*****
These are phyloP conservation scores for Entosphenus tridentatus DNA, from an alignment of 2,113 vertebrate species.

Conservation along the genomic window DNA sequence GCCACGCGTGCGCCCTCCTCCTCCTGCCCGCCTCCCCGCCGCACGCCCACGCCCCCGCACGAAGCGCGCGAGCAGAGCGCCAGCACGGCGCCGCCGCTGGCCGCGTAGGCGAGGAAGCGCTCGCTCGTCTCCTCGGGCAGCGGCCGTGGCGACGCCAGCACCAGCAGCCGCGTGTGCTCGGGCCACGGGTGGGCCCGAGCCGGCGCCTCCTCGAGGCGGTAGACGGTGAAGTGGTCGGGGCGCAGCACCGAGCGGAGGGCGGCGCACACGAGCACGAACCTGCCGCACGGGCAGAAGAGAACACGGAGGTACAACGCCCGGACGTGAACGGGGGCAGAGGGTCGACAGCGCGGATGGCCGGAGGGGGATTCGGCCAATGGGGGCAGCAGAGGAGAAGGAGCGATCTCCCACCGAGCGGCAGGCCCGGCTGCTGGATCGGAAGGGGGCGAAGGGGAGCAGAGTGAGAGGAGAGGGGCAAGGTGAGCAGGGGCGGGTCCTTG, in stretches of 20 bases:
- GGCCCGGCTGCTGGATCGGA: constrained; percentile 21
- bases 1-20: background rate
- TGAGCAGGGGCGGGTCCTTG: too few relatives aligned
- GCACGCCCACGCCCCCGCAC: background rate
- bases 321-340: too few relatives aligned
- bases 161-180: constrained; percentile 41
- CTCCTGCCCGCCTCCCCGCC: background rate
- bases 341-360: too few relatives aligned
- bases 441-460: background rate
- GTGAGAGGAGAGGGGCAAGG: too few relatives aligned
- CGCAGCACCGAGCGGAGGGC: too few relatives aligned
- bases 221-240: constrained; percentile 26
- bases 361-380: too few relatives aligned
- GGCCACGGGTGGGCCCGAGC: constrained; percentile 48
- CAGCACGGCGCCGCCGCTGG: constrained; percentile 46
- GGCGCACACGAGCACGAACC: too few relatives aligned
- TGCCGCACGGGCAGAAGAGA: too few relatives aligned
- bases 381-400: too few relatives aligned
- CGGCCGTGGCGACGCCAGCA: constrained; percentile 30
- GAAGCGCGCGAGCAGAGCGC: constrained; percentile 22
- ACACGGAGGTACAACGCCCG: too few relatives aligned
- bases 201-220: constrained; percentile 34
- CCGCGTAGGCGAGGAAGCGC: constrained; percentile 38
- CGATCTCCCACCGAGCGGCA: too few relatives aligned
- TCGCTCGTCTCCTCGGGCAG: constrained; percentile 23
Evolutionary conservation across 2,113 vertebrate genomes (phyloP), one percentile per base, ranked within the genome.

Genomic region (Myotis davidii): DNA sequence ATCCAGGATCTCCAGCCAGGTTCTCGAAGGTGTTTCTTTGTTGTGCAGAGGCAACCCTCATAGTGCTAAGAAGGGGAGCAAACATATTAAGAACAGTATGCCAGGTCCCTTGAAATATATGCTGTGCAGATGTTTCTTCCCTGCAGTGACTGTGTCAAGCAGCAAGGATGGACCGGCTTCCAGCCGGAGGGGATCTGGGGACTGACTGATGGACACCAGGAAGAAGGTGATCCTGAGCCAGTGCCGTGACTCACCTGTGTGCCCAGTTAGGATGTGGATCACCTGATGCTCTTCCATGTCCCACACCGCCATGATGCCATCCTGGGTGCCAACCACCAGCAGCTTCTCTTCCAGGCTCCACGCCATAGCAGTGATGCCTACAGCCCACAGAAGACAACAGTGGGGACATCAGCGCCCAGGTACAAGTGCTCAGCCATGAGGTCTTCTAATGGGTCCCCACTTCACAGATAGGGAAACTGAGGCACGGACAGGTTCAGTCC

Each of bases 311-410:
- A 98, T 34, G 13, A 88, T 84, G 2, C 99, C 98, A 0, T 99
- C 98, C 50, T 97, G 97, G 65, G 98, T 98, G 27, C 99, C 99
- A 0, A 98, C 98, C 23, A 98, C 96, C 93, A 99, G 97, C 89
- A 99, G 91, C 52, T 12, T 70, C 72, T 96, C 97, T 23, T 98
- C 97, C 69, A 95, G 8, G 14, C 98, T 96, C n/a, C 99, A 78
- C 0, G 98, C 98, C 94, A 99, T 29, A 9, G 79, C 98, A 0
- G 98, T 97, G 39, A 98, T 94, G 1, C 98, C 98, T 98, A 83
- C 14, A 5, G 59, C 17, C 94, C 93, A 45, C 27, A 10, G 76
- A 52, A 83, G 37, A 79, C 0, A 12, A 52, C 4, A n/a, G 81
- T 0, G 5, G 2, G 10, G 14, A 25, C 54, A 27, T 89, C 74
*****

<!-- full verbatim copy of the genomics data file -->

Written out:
These are phyloP conservation scores for Entosphenus tridentatus DNA, from an alignment of 2,113 vertebrate species.

Conservation along the genomic window DNA sequence GCCACGCGTGCGCCCTCCTCCTCCTGCCCGCCTCCCCGCCGCACGCCCACGCCCCCGCACGAAGCGCGCGAGCAGAGCGCCAGCACGGCGCCGCCGCTGGCCGCGTAGGCGAGGAAGCGCTCGCTCGTCTCCTCGGGCAGCGGCCGTGGCGACGCCAGCACCAGCAGCCGCGTGTGCTCGGGCCACGGGTGGGCCCGAGCCGGCGCCTCCTCGAGGCGGTAGACGGTGAAGTGGTCGGGGCGCAGCACCGAGCGGAGGGCGGCGCACACGAGCACGAACCTGCCGCACGGGCAGAAGAGAACACGGAGGTACAACGCCCGGACGTGAACGGGGGCAGAGGGTCGACAGCGCGGATGGCCGGAGGGGGATTCGGCCAATGGGGGCAGCAGAGGAGAAGGAGCGATCTCCCACCGAGCGGCAGGCCCGGCTGCTGGATCGGAAGGGGGCGAAGGGGAGCAGAGTGAGAGGAGAGGGGCAAGGTGAGCAGGGGCGGGTCCTTG, in stretches of 20 bases:
- GGCCCGGCTGCTGGATCGGA: constrained; percentile 21
- bases 1-20: background rate
- TGAGCAGGGGCGGGTCCTTG: too few relatives aligned
- GCACGCCCACGCCCCCGCAC: background rate
- bases 321-340: too few relatives aligned
- bases 161-180: constrained; percentile 41
- CTCCTGCCCGCCTCCCCGCC: background rate
- bases 341-360: too few relatives aligned
- bases 441-460: background rate
- GTGAGAGGAGAGGGGCAAGG: too few relatives aligned
- CGCAGCACCGAGCGGAGGGC: too few relatives aligned
- bases 221-240: constrained; percentile 26
- bases 361-380: too few relatives aligned
- GGCCACGGGTGGGCCCGAGC: constrained; percentile 48
- CAGCACGGCGCCGCCGCTGG: constrained; percentile 46
- GGCGCACACGAGCACGAACC: too few relatives aligned
- TGCCGCACGGGCAGAAGAGA: too few relatives aligned
- bases 381-400: too few relatives aligned
- CGGCCGTGGCGACGCCAGCA: constrained; percentile 30
- GAAGCGCGCGAGCAGAGCGC: constrained; percentile 22
- ACACGGAGGTACAACGCCCG: too few relatives aligned
- bases 201-220: constrained; percentile 34
- CCGCGTAGGCGAGGAAGCGC: constrained; percentile 38
- CGATCTCCCACCGAGCGGCA: too few relatives aligned
- TCGCTCGTCTCCTCGGGCAG: constrained; percentile 23
Evolutionary conservation across 2,113 vertebrate genomes (phyloP), one percentile per base, ranked within the genome.

Genomic region (Myotis davidii): DNA sequence ATCCAGGATCTCCAGCCAGGTTCTCGAAGGTGTTTCTTTGTTGTGCAGAGGCAACCCTCATAGTGCTAAGAAGGGGAGCAAACATATTAAGAACAGTATGCCAGGTCCCTTGAAATATATGCTGTGCAGATGTTTCTTCCCTGCAGTGACTGTGTCAAGCAGCAAGGATGGACCGGCTTCCAGCCGGAGGGGATCTGGGGACTGACTGATGGACACCAGGAAGAAGGTGATCCTGAGCCAGTGCCGTGACTCACCTGTGTGCCCAGTTAGGATGTGGATCACCTGATGCTCTTCCATGTCCCACACCGCCATGATGCCATCCTGGGTGCCAACCACCAGCAGCTTCTCTTCCAGGCTCCACGCCATAGCAGTGATGCCTACAGCCCACAGAAGACAACAGTGGGGACATCAGCGCCCAGGTACAAGTGCTCAGCCATGAGGTCTTCTAATGGGTCCCCACTTCACAGATAGGGAAACTGAGGCACGGACAGGTTCAGTCC

Each of bases 311-410:
- A 98, T 34, G 13, A 88, T 84, G 2, C 99, C 98, A 0, T 99
- C 98, C 50, T 97, G 97, G 65, G 98, T 98, G 27, C 99, C 99
- A 0, A 98, C 98, C 23, A 98, C 96, C 93, A 99, G 97, C 89
- A 99, G 91, C 52, T 12, T 70, C 72, T 96, C 97, T 23, T 98
- C 97, C 69, A 95, G 8, G 14, C 98, T 96, C n/a, C 99, A 78
- C 0, G 98, C 98, C 94, A 99, T 29, A 9, G 79, C 98, A 0
- G 98, T 97, G 39, A 98, T 94, G 1, C 98, C 98, T 98, A 83
- C 14, A 5, G 59, C 17, C 94, C 93, A 45, C 27, A 10, G 76
- A 52, A 83, G 37, A 79, C 0, A 12, A 52, C 4, A n/a, G 81
- T 0, G 5, G 2, G 10, G 14, A 25, C 54, A 27, T 89, C 74